Finally, corruption is often associated with the “resource curse”. Economists have noted the “paradox of plenty”, in which resource-dependent economies often perform worse than those lacking in such wealth (Bulte et al., 2005; Humphreys et al., 2007). Raw materials usually command low prices on the world market, and their revenue streams may be easily diverted by well-connected elites. Resource-rich countries may be also more inhospitable to democratic institutions (Jensen and Wantchekon, 2004), particularly when potential public revenues from the exports of oil, copper or diamonds are minimized by poorly enforced taxation policies.

Corruption also reflects cultural norms, which vary widely among societies. Where it is widespread and endemic, it is often accepted simply as another part of doing business. Bribery may be viewed simply as a means to get the bureaucratic machinery to move forward, and enriching oneself at public expense may not be seen as particularly loathsome. As Bardhan (1997, p. 1330) puts it, “What is regarded in one culture as corrupt may be considered a part of routine transaction in another”. Masculinist cultures tend to exhibit more corruption than do societies in which women hold larger shares of public office (Goetz, 2000; Swamy et al., 2001). Parboteeah et al. (2014) suggest that varying ethical climates, including the teaching of ethics in corporate and public sector human resources departments, help to explain the geography of African corruption.

Corruption has numerous corrosive effects on an economy and society. In societies in which it is deeply entrenched, it lowers public morale and creates cynicism and distrust of the state. In Mali, for example, the overthrow of President Moussa Traoré in 1991 led to the burning of customs and tax offices, traditional centers of high-level corruption and embezzlement (Harsh, 1993). Corruption also inhibits the efficiency and effectiveness of government policies, including the appropriate delivery of public monies to their intended ends. Corrupt construction contractors may erect buildings that are shoddy and unsafe, or use public funds to build luxury homes for wealthy politicians. In South Africa, corrupt elites captured the public utilities, awarding themselves with subsidized water, while the poor pay higher prices charged by private firms (Auriol and Blanc, 2009). Nepotistic hiring short-circuits meritocratic hiring systems and fills public offices with unqualified, underqualified or incompetent staff. Corruption can also undermine the quality of education and retard progress in eliminating illiteracy (Reinikka and Svensson, 2005).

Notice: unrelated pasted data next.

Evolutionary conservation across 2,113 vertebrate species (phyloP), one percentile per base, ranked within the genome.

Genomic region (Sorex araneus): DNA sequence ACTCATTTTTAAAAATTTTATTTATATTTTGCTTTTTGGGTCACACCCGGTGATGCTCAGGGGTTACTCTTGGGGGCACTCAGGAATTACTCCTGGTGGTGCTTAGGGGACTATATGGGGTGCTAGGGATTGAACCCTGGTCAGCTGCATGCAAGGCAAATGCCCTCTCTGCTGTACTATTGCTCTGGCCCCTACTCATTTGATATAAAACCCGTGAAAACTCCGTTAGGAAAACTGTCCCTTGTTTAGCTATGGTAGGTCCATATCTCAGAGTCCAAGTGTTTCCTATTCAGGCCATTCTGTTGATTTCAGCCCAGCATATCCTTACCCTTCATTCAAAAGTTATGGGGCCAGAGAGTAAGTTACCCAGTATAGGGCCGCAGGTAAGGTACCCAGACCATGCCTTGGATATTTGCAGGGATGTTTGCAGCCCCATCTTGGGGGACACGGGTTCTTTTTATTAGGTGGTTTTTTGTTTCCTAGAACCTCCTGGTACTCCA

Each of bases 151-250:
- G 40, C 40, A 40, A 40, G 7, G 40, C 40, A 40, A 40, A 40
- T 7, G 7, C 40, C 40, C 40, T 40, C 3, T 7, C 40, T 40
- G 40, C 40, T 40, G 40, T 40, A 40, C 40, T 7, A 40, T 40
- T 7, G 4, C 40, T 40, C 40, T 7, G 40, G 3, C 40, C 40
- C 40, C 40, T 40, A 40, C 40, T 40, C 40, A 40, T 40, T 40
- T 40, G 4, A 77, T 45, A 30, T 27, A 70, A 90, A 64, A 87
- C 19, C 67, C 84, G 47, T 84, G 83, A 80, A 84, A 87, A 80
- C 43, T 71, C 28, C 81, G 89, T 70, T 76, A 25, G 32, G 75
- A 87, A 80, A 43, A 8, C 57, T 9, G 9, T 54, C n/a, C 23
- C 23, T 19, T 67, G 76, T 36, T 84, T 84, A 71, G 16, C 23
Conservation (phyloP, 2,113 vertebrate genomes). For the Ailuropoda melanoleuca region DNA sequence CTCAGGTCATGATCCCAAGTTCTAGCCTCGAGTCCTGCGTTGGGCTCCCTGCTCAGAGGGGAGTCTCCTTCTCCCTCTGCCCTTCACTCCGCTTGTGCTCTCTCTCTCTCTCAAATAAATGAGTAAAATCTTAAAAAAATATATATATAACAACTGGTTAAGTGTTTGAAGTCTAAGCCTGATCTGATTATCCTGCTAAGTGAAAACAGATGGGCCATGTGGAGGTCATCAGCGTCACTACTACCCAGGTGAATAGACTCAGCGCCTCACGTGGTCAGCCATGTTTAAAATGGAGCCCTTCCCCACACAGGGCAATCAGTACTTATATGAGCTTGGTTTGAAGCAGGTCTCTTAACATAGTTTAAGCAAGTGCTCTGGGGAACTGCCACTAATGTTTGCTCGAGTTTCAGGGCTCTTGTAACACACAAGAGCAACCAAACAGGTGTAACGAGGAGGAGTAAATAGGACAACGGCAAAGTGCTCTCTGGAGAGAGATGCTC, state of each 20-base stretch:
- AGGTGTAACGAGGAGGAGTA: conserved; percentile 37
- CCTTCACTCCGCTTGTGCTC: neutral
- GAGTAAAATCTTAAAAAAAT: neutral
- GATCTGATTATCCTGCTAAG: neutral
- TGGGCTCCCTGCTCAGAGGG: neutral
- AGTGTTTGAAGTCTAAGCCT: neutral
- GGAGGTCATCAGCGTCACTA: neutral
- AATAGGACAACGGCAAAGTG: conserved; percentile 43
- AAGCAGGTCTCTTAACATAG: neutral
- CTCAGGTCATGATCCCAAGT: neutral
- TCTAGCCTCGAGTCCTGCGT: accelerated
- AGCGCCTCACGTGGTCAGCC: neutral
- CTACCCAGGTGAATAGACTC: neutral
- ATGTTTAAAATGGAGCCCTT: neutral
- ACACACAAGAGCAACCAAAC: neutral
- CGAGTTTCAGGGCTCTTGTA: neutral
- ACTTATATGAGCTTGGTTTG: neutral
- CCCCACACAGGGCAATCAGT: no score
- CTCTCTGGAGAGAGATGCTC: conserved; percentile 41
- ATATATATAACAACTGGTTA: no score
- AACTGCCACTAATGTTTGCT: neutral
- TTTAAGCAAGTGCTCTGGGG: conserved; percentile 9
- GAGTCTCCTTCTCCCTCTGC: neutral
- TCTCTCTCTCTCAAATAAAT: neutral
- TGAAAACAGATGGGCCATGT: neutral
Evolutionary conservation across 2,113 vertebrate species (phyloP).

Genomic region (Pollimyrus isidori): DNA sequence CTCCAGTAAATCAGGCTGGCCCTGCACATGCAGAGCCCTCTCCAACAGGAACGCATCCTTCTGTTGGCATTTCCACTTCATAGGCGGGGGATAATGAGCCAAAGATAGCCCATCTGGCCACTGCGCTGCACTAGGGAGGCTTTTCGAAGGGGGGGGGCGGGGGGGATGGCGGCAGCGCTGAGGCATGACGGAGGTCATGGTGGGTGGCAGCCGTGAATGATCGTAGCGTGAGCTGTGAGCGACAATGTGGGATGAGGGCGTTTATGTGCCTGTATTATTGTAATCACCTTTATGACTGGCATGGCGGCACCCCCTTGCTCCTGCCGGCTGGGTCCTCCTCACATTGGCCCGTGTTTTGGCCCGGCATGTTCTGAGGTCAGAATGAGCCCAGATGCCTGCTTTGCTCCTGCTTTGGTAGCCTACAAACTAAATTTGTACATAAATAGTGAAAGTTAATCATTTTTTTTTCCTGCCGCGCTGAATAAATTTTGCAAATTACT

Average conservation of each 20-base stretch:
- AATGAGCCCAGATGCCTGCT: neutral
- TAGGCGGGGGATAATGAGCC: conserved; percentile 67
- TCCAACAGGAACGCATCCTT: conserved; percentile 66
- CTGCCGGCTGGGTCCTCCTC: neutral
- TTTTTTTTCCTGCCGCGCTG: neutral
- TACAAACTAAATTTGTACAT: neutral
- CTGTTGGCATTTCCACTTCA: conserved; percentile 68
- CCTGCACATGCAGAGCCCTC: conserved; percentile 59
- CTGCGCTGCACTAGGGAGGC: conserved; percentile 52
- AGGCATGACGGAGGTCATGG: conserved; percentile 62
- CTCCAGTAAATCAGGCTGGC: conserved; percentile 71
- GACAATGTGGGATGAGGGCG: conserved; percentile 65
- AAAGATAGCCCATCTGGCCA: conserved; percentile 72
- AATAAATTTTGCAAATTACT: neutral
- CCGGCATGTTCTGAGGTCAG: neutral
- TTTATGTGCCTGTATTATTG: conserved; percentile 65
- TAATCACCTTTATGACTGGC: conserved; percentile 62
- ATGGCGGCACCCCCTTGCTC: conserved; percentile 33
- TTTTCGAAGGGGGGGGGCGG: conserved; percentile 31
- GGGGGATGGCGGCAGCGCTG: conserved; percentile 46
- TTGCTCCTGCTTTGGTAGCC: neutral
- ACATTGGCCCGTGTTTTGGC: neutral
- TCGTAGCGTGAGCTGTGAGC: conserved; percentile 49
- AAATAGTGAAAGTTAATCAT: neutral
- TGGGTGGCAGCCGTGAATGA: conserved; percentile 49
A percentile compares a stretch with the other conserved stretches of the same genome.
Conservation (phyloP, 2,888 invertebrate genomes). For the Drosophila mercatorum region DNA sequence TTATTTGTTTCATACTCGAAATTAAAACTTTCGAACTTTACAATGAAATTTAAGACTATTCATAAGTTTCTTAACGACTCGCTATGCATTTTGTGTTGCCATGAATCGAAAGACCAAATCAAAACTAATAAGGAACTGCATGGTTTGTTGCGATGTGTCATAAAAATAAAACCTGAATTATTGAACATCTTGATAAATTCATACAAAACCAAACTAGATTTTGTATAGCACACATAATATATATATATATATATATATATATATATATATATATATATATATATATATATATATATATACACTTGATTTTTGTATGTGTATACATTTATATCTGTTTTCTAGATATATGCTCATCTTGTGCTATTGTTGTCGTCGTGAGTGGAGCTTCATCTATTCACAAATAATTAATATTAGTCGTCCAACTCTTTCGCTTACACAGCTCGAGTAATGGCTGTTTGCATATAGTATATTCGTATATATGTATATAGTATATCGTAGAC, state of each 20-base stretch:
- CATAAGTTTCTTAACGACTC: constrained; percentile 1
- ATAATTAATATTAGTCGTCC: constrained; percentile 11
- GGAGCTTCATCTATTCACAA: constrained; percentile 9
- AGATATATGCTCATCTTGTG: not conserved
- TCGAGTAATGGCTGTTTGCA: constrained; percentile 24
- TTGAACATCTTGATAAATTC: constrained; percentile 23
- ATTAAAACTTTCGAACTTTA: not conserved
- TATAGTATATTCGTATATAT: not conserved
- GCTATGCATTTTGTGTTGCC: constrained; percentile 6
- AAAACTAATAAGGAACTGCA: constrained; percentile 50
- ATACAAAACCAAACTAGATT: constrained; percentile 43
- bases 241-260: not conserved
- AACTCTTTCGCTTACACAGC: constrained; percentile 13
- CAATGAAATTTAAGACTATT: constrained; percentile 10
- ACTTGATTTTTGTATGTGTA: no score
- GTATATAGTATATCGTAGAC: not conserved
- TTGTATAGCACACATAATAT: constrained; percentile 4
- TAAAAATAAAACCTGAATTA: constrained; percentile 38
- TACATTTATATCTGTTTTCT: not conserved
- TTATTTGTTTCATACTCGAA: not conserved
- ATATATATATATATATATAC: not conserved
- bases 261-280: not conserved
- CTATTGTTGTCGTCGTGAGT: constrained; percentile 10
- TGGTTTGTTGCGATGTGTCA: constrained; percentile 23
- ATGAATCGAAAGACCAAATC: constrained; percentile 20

Numerous economists have studied corruption’s influences on markets (Mauro, 1995; Bardhan, 1997; Aidt, 2003; Rose-Ackerman, 2006). High levels of corruption are associated with reduced FDI (Wei, 2000; Habib and Zurawicki, 2002). By raising transactions costs, it increases the cost of doing business, notably production and transportation costs, and reduces profits. Corruption raises the barriers to entry for non-privileged groups, notably those lacking in political connections (Fisman, 2001) and funds for bribes and kickbacks. Corruption also increases inequality (Gupta et al., 2002), typically imposing its greatest costs on the poor.

Corruption in africa is a tragedy.


Rate This Content
The Reasons why Mankind is Corrupt
October 30, 2017

There’s many reason why mankind became so corrupt and evil. Some may not understand how can mankind be so evil when they’re made in God’s image. The coming of the world. When entering the world and seeing the disruptive actions so many may start to mimic such behavior. Temptation is one of the reasons why the corruption begins. Desiring of things in which we shouldn’t have. Below are some of the reasons why mankind is so corrupt.

  1. Envy
  2. Greed
  3. Temptations
  4. Anger
  5. Bitterness


Mankind is exposed to all sorts of environments and will mimic the behaviors in the environments. Some enter into darkness and may never find their way out. For some becoming evil and corrupt stems from pain. Going through a lot of pain can make persons bitter and become angry. That’s why it’s best to find ways to stay mentally healthy. Engaging in positive activities can help. Surrounding ourselves around inspirational people can help prevent emotions which can lead to a dark path.

Avoiding the Corruption

Some may feel as if they’re unable to avoid becoming corrupt. There has to be a desire to not want to become corrupt. So many continue to develop corruption and may not have the will power to allow the thoughts of corruption to leave. There are some who simply chose to become corrupt due to greed. Their desire to gain more lead the individuals to the pathway of corruption. Some are so corrupt and refuse to stop being corrupt due to fear. There are some who believe that if they’re any other way then they may not be accepted.